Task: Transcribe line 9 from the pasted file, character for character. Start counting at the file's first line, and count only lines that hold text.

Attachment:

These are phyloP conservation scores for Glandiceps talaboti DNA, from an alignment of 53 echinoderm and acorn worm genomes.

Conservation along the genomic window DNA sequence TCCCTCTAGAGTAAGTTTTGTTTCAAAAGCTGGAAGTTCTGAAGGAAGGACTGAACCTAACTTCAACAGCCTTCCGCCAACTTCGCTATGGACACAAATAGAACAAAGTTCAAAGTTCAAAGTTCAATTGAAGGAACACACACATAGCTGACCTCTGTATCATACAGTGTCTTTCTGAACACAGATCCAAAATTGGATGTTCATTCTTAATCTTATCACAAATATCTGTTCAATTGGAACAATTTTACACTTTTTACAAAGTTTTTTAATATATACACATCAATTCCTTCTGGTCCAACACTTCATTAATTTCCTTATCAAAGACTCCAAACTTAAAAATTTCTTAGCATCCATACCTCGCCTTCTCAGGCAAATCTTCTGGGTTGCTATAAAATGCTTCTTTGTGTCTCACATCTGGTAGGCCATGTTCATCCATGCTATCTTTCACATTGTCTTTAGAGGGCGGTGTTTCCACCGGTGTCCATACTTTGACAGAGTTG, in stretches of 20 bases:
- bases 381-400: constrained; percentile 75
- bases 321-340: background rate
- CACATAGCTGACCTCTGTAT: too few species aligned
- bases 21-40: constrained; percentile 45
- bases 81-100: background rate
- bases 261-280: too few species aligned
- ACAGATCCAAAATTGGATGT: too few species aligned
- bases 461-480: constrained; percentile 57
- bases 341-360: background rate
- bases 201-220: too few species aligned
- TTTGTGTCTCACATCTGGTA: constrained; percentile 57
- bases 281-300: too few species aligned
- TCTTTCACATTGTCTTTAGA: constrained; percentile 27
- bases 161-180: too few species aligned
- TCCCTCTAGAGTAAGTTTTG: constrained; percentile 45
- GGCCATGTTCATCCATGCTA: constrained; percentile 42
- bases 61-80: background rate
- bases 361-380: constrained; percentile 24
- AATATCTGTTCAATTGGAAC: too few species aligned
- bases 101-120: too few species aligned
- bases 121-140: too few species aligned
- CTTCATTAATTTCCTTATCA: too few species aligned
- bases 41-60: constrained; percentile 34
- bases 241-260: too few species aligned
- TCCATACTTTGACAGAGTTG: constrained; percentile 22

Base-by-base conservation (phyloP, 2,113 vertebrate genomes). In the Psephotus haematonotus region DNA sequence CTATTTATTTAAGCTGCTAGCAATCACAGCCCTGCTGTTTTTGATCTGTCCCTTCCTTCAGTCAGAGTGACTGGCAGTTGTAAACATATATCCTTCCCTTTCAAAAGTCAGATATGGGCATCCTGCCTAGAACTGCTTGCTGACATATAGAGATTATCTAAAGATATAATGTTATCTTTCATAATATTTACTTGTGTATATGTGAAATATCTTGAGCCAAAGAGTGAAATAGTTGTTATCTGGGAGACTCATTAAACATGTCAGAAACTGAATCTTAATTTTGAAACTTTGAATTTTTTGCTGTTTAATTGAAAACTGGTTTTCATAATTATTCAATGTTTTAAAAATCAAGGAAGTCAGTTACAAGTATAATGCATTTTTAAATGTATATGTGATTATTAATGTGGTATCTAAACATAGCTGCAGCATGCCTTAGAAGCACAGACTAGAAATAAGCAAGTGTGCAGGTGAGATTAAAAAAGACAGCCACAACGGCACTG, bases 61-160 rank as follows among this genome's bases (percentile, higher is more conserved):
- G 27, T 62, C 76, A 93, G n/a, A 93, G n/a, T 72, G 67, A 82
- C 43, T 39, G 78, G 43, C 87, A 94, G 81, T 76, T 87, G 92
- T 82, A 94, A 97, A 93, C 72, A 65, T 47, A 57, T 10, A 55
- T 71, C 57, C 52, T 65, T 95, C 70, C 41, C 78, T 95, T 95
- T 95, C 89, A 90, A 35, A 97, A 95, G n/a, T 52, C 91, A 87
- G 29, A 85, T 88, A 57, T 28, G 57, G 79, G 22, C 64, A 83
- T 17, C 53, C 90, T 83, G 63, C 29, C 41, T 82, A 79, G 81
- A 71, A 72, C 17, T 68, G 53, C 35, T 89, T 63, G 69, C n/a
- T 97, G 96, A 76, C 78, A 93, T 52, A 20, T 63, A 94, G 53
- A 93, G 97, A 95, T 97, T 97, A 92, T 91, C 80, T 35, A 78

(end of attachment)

- ACAGATCCAAAATTGGATGT: too few species aligned